ROODSo that, for instance, there was several evacuations centers, which were single story or just two-story and the first story was swamped. So there still needs to be better response to these extreme events, but we must give the Philippine government credit for having upped its game considerably in the last couple of years.
NNAMDIIn case you're just joining us...
JOHNSYou know, I'd like to add to that. You know, in my opinion, nobody responds to disasters better than the Filipinos because they're on the front line of these things every year. They're prone to the typhoons for a good five months of the year and they also deal with the earthquakes and the volcanoes. So something always seems to be happening disaster-wise in the Philippines.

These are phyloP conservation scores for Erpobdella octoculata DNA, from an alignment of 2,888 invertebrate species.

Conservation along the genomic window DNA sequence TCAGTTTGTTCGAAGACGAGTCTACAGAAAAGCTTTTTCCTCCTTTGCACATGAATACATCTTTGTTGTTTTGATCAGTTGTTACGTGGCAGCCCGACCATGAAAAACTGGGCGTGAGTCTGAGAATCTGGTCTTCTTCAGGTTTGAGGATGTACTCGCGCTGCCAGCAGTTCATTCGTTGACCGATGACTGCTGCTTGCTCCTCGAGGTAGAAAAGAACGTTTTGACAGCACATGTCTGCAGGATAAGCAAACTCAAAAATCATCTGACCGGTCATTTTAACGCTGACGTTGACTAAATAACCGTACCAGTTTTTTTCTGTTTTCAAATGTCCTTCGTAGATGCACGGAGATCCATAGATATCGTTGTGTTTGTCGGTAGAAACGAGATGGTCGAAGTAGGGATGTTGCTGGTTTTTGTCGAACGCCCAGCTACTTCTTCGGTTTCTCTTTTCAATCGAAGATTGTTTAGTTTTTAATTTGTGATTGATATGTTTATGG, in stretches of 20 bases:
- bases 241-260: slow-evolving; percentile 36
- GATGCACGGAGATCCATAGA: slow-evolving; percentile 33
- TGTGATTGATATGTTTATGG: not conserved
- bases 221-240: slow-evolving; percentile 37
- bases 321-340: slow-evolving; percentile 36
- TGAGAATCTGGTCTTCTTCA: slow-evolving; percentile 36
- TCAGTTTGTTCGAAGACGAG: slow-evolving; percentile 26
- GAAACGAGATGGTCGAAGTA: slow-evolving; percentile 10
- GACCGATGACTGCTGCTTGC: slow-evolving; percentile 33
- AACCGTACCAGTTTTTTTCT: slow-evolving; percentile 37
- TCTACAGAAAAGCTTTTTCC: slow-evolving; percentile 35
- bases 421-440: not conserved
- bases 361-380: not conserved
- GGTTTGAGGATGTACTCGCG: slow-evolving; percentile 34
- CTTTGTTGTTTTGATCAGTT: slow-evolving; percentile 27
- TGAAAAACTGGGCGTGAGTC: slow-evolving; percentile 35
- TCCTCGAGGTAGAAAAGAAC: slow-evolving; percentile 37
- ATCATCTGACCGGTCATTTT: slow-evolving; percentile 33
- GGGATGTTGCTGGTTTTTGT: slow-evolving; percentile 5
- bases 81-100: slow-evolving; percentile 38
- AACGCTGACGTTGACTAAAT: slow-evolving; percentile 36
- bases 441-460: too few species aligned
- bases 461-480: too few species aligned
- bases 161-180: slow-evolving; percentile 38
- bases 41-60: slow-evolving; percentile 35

JOHNSAnd I think, through the years, they've proven that they can respond to these things in a very, very effective manner. But like Steven mentions, this was unprecedented.
NNAMDIYes. Given the force of this typhoon, is any government capable of responding effectively to a disaster like this? I mean, it's a rhetorical question, but it's...
ROODAbsolutely. I doubt it. You know, they're saying that this was three times more powerful than Katrina and you saw how difficult it was for us to respond to Katrina.
NNAMDIWe're talking, in case you're just joining us, with Pat Johns. He's currently director of staff security for Catholic Relief Services. And Steven Rood is the Philippines representative for the Asia Foundation. He joins us by phone from Manila. We're inviting your calls at 800-433-8850. We'll go to John in Fairfax, VA. John, what's your question?
JOHNI was concerned about the use of amateur radio. It seems like everybody's talking about cell phones, but amateur radio has apparently been increasing in the U.S. Given what the guest just said about preparedness in the Pacific, are there amateur radio operators there that are functioning and available and how would they be used?
NNAMDIAre you aware of whether that's happening, Steven Rood?